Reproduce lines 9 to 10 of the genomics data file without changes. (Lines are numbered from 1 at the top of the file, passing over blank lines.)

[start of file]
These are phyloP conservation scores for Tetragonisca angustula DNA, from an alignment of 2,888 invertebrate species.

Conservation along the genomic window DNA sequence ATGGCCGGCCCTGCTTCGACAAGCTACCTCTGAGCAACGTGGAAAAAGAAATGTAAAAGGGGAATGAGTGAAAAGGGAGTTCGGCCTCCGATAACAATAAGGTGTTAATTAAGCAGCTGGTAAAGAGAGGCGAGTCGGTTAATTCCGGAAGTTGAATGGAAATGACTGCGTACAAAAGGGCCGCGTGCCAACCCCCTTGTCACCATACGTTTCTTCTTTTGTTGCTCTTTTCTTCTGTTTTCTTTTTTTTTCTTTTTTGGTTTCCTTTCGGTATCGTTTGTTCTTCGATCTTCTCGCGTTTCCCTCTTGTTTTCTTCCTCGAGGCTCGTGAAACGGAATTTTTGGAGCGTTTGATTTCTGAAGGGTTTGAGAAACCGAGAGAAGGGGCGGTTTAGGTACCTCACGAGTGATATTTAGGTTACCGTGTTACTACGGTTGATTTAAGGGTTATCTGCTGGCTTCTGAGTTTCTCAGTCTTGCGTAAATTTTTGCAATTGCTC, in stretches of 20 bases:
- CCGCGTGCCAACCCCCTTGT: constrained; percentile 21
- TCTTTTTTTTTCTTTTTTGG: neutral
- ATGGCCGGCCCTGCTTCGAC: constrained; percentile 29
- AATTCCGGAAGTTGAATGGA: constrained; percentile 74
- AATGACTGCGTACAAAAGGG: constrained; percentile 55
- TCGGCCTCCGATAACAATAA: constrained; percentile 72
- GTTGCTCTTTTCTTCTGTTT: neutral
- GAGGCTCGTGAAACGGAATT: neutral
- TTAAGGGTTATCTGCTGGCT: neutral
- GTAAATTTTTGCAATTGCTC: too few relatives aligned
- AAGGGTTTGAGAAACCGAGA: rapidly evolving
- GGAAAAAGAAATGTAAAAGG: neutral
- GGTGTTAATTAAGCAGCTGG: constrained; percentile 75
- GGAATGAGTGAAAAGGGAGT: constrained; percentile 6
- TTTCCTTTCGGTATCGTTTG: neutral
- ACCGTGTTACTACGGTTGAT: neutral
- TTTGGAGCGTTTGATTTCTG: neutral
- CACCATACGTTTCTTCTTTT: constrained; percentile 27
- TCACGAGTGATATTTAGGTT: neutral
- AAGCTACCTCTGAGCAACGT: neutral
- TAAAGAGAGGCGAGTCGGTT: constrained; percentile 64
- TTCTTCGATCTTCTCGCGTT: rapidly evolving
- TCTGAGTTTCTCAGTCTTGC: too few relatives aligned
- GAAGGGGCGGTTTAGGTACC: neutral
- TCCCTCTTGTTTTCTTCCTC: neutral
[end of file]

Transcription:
- GTTGCTCTTTTCTTCTGTTT: neutral
- GAGGCTCGTGAAACGGAATT: neutral